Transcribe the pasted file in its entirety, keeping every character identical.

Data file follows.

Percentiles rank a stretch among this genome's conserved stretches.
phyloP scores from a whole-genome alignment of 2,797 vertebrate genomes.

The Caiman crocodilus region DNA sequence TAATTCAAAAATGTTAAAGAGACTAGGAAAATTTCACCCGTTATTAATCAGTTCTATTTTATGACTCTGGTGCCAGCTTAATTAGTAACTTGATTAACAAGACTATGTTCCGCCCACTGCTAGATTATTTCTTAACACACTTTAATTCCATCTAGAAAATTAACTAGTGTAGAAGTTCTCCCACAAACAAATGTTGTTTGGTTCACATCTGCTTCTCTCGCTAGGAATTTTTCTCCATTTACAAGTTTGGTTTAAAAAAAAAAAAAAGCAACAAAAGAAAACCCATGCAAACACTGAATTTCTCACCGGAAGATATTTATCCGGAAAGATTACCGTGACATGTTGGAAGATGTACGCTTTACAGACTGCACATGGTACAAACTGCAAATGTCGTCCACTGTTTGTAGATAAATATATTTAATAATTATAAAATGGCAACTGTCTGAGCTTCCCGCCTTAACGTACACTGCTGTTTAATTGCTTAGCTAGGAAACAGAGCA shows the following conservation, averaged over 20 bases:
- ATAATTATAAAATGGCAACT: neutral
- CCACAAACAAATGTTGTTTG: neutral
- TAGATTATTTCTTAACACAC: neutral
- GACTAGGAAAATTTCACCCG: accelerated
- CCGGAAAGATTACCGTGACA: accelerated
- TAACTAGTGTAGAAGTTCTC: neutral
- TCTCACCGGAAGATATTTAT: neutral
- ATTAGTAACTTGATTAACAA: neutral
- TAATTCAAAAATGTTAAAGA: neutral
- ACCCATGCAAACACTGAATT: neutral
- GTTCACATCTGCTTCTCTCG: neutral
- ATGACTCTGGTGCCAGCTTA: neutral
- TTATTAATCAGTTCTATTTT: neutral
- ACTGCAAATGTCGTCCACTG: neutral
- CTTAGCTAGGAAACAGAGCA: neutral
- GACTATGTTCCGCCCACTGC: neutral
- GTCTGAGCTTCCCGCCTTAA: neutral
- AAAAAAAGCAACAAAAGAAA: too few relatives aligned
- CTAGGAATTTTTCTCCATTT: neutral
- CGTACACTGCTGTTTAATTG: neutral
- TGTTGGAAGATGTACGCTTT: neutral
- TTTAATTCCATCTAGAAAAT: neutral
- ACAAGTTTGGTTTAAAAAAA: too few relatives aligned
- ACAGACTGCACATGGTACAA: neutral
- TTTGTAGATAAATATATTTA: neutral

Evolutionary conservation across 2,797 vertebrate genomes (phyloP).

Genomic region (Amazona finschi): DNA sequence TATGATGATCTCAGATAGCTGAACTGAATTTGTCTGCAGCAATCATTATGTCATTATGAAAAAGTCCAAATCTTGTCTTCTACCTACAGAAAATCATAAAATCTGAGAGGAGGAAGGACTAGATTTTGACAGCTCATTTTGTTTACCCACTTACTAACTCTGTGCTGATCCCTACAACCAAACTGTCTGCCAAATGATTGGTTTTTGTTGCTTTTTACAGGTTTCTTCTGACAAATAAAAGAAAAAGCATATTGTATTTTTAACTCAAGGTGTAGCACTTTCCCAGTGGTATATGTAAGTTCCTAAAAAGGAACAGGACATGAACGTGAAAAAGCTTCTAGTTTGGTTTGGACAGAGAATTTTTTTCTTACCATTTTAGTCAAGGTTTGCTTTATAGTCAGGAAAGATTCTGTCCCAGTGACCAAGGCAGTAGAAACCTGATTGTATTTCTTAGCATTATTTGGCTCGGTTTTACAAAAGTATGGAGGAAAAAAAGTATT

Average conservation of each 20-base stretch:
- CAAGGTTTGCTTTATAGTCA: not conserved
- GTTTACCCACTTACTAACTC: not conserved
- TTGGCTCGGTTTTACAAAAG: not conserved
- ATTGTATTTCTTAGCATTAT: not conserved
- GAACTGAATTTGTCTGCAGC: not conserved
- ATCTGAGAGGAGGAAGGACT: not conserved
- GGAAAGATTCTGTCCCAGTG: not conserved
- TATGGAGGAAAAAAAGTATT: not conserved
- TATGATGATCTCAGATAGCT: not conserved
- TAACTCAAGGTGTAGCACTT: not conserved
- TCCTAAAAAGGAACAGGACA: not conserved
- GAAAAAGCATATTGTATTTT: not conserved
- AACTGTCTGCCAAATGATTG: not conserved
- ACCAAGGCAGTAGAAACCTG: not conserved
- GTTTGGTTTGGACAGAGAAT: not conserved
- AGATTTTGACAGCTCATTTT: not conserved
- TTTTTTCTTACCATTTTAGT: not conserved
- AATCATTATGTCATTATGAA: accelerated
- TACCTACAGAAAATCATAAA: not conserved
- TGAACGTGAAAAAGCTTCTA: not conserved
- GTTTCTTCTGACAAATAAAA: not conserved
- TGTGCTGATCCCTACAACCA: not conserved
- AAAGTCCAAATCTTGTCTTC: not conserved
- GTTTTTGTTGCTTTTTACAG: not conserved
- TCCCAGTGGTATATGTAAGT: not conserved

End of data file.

Percentiles rank a stretch among this genome's conserved stretches.
phyloP scores from a whole-genome alignment of 2,797 vertebrate genomes.

The Caiman crocodilus region DNA sequence TAATTCAAAAATGTTAAAGAGACTAGGAAAATTTCACCCGTTATTAATCAGTTCTATTTTATGACTCTGGTGCCAGCTTAATTAGTAACTTGATTAACAAGACTATGTTCCGCCCACTGCTAGATTATTTCTTAACACACTTTAATTCCATCTAGAAAATTAACTAGTGTAGAAGTTCTCCCACAAACAAATGTTGTTTGGTTCACATCTGCTTCTCTCGCTAGGAATTTTTCTCCATTTACAAGTTTGGTTTAAAAAAAAAAAAAAGCAACAAAAGAAAACCCATGCAAACACTGAATTTCTCACCGGAAGATATTTATCCGGAAAGATTACCGTGACATGTTGGAAGATGTACGCTTTACAGACTGCACATGGTACAAACTGCAAATGTCGTCCACTGTTTGTAGATAAATATATTTAATAATTATAAAATGGCAACTGTCTGAGCTTCCCGCCTTAACGTACACTGCTGTTTAATTGCTTAGCTAGGAAACAGAGCA shows the following conservation, averaged over 20 bases:
- ATAATTATAAAATGGCAACT: neutral
- CCACAAACAAATGTTGTTTG: neutral
- TAGATTATTTCTTAACACAC: neutral
- GACTAGGAAAATTTCACCCG: accelerated
- CCGGAAAGATTACCGTGACA: accelerated
- TAACTAGTGTAGAAGTTCTC: neutral
- TCTCACCGGAAGATATTTAT: neutral
- ATTAGTAACTTGATTAACAA: neutral
- TAATTCAAAAATGTTAAAGA: neutral
- ACCCATGCAAACACTGAATT: neutral
- GTTCACATCTGCTTCTCTCG: neutral
- ATGACTCTGGTGCCAGCTTA: neutral
- TTATTAATCAGTTCTATTTT: neutral
- ACTGCAAATGTCGTCCACTG: neutral
- CTTAGCTAGGAAACAGAGCA: neutral
- GACTATGTTCCGCCCACTGC: neutral
- GTCTGAGCTTCCCGCCTTAA: neutral
- AAAAAAAGCAACAAAAGAAA: too few relatives aligned
- CTAGGAATTTTTCTCCATTT: neutral
- CGTACACTGCTGTTTAATTG: neutral
- TGTTGGAAGATGTACGCTTT: neutral
- TTTAATTCCATCTAGAAAAT: neutral
- ACAAGTTTGGTTTAAAAAAA: too few relatives aligned
- ACAGACTGCACATGGTACAA: neutral
- TTTGTAGATAAATATATTTA: neutral

Evolutionary conservation across 2,797 vertebrate genomes (phyloP).

Genomic region (Amazona finschi): DNA sequence TATGATGATCTCAGATAGCTGAACTGAATTTGTCTGCAGCAATCATTATGTCATTATGAAAAAGTCCAAATCTTGTCTTCTACCTACAGAAAATCATAAAATCTGAGAGGAGGAAGGACTAGATTTTGACAGCTCATTTTGTTTACCCACTTACTAACTCTGTGCTGATCCCTACAACCAAACTGTCTGCCAAATGATTGGTTTTTGTTGCTTTTTACAGGTTTCTTCTGACAAATAAAAGAAAAAGCATATTGTATTTTTAACTCAAGGTGTAGCACTTTCCCAGTGGTATATGTAAGTTCCTAAAAAGGAACAGGACATGAACGTGAAAAAGCTTCTAGTTTGGTTTGGACAGAGAATTTTTTTCTTACCATTTTAGTCAAGGTTTGCTTTATAGTCAGGAAAGATTCTGTCCCAGTGACCAAGGCAGTAGAAACCTGATTGTATTTCTTAGCATTATTTGGCTCGGTTTTACAAAAGTATGGAGGAAAAAAAGTATT

Average conservation of each 20-base stretch:
- CAAGGTTTGCTTTATAGTCA: not conserved
- GTTTACCCACTTACTAACTC: not conserved
- TTGGCTCGGTTTTACAAAAG: not conserved
- ATTGTATTTCTTAGCATTAT: not conserved
- GAACTGAATTTGTCTGCAGC: not conserved
- ATCTGAGAGGAGGAAGGACT: not conserved
- GGAAAGATTCTGTCCCAGTG: not conserved
- TATGGAGGAAAAAAAGTATT: not conserved
- TATGATGATCTCAGATAGCT: not conserved
- TAACTCAAGGTGTAGCACTT: not conserved
- TCCTAAAAAGGAACAGGACA: not conserved
- GAAAAAGCATATTGTATTTT: not conserved
- AACTGTCTGCCAAATGATTG: not conserved
- ACCAAGGCAGTAGAAACCTG: not conserved
- GTTTGGTTTGGACAGAGAAT: not conserved
- AGATTTTGACAGCTCATTTT: not conserved
- TTTTTTCTTACCATTTTAGT: not conserved
- AATCATTATGTCATTATGAA: accelerated
- TACCTACAGAAAATCATAAA: not conserved
- TGAACGTGAAAAAGCTTCTA: not conserved
- GTTTCTTCTGACAAATAAAA: not conserved
- TGTGCTGATCCCTACAACCA: not conserved
- AAAGTCCAAATCTTGTCTTC: not conserved
- GTTTTTGTTGCTTTTTACAG: not conserved
- TCCCAGTGGTATATGTAAGT: not conserved